In fact, nowhere has quantitative easing reflated economies experiencing a credit crisis, unless you count a temporary bubble as reflation. Six years after the Fed introduced a stimulus policy on an unprecedented scale, the United States rate of underlying inflation stands at +0.8%. The ECB is buying EUR 60 billion of assets a month until September 2016. The Bank of Japan will continue fighting against a national inflation rate that is again falling. Now the People’s Bank of China is stepping up its monetary easing in a bid to steady the pace of Chinese economic growth.

Janet Yellen recognizes the weakness of the global economy, and this more than anything prevents any rapid normalization of the Fed’s monetary policy. But the Fed absolutely has to give itself back some monetary policy leeway to be able to counter the next cyclical downswing. But merely small moves to shift expectations towards tighter liquidity conditions in financial markets this year caused major shifts in asset prices. This year began with the recent surge in “risk-free” financial asset price volatility and massive shedding of term risk. Then sharp declines in oil and commodity prices. Next was the increase of capital flows out of the emerging world.

The massive influx of liquidity by central banks acting as price-insensitive buyers have deeply conditioned the markets to expect any bad news to be met with liquidity provision. By crowding out investors, the very high price of “risk-free” bonds gradually spreads to all asset classes. The swollen risk premium (difference between the returns on equities and government bonds) that results from tumbling bond yields is seen as justifying equity markets’ high valuations.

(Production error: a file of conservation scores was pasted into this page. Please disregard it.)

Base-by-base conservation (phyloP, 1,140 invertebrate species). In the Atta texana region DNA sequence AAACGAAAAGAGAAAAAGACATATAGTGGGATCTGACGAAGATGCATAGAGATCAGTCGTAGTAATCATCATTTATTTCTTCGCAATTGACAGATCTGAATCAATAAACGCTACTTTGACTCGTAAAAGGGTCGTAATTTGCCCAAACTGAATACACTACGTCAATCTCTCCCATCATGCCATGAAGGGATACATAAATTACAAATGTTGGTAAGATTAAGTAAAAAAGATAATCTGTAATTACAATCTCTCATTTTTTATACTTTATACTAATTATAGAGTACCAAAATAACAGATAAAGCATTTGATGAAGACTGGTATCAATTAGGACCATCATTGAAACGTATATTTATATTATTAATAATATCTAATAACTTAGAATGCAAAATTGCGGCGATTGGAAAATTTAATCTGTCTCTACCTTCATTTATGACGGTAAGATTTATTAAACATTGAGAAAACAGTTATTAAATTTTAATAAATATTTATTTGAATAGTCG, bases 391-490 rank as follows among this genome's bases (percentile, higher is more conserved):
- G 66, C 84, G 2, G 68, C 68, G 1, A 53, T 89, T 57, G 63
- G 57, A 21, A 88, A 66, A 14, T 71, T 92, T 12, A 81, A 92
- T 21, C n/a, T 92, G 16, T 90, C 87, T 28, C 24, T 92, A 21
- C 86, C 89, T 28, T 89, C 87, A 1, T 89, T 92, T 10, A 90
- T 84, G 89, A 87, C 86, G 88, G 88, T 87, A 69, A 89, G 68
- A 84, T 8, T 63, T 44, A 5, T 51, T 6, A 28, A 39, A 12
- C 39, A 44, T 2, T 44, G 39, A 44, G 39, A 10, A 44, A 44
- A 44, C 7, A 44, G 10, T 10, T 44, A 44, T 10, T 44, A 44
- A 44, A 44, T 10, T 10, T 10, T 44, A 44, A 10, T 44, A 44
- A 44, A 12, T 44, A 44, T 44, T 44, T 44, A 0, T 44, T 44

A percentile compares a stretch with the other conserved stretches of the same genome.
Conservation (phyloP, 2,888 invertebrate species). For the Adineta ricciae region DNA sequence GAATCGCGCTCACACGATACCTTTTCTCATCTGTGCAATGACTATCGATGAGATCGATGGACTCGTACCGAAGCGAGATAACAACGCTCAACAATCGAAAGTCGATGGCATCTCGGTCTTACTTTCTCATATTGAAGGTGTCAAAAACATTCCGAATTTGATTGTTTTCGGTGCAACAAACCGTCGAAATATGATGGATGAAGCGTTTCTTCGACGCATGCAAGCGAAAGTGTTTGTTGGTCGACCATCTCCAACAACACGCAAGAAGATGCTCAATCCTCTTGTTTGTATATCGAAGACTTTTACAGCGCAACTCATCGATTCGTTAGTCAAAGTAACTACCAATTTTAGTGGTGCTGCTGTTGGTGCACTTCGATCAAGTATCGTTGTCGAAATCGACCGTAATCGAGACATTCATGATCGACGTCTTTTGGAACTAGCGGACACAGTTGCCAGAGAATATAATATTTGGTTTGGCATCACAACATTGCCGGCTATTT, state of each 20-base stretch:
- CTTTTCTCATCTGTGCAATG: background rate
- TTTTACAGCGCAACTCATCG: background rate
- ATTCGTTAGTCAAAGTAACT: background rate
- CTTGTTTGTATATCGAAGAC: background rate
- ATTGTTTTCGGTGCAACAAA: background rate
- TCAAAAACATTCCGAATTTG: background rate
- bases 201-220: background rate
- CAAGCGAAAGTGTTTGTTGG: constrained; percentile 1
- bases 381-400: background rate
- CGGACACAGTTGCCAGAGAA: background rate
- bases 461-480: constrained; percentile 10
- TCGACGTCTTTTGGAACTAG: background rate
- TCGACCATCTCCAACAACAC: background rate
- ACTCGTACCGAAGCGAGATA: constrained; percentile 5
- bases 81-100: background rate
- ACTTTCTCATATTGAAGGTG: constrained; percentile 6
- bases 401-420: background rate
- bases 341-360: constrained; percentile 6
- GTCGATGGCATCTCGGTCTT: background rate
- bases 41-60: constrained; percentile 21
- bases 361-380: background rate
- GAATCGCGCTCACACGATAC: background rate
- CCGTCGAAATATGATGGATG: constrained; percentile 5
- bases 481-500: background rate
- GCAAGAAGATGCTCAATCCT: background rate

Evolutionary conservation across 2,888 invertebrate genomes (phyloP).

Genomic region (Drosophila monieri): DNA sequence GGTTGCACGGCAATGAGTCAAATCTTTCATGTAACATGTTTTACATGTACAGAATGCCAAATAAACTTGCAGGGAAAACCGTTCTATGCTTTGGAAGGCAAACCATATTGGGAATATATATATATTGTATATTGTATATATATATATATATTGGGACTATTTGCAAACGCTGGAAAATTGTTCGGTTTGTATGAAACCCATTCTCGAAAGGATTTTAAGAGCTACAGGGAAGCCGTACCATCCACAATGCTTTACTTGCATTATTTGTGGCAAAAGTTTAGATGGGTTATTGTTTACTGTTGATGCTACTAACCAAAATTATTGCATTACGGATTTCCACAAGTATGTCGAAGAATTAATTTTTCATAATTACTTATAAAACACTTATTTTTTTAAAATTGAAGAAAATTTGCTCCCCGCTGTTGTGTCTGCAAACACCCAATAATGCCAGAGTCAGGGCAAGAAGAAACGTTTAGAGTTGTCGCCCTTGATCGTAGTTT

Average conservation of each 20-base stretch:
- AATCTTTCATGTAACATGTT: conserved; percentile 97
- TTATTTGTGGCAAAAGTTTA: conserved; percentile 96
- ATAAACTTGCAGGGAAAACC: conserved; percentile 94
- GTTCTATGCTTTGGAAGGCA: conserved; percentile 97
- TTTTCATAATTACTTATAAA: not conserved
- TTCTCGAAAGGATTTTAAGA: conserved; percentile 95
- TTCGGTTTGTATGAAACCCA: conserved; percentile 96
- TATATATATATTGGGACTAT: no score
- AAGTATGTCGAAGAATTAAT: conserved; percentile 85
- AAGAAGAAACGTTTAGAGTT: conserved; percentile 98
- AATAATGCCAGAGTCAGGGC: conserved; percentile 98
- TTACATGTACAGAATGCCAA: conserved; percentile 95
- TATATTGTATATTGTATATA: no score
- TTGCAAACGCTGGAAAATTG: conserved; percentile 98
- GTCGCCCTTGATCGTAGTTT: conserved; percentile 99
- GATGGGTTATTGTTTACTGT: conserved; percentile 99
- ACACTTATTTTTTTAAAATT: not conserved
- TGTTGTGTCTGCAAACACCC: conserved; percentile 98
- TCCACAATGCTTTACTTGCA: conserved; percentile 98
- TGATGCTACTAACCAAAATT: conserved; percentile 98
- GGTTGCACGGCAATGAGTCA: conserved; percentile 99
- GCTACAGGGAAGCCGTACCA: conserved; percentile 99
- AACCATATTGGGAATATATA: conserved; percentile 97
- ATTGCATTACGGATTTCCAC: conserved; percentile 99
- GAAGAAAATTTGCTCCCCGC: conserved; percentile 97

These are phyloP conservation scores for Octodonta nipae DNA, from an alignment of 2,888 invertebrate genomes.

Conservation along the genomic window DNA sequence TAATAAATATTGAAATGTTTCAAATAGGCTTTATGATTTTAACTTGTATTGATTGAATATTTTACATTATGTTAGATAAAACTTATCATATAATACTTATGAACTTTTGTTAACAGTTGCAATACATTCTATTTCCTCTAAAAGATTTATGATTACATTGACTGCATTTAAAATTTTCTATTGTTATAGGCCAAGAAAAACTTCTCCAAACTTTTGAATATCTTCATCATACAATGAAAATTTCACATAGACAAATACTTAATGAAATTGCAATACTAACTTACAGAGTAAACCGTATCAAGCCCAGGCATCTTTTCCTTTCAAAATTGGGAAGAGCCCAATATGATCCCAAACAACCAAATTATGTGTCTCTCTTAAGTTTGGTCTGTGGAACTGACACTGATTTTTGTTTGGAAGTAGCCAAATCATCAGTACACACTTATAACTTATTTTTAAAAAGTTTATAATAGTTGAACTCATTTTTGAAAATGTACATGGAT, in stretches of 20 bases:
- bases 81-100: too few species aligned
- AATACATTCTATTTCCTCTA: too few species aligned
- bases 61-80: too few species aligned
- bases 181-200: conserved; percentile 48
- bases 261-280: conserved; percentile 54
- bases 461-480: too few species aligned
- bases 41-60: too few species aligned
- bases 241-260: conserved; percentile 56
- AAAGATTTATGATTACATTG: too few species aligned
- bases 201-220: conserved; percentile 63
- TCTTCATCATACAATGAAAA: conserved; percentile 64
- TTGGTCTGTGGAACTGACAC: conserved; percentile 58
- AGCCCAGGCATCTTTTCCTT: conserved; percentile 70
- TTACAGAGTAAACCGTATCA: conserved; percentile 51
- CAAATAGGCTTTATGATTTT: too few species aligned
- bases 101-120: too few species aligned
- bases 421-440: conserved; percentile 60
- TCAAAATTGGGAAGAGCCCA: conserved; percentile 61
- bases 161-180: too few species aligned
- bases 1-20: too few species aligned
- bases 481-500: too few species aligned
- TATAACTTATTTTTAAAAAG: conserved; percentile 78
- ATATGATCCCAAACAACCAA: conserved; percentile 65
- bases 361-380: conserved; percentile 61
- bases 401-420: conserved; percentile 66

Market valuation rests solely on the belief that weak global economic growth would be the best guarantee of uninterrupted monetary stimulus from central banks in the developed world. In the last five years, any bad economic news is systematically interpreted as good news for the markets. Flooded with liquidity, the markets will therefore continue to benefit from this windfall. Behind both the market rally and the greater fragility of the financial system is that poor results justify a continuation of monetary stimulus wherever necessary and in all its forms. An umpteenth increase in monetary stimulus only restores, like a radioactive isotope with a decaying half-life, financial bubbles.

Now markets are transitioning to the belief that good news will be met with tighter liquidity. It’s a necessary step toward normalization. Investors dread the start of a monetary tightening process but they are also wary of maintaining exceptional monetary conditions, which they rightly see as reflecting ineffective control over the real economy. From the United States to China, Europe to Japan, what the over-indebted global economy needs is to increase its potential growth. Growth is something on which central banks have no grip.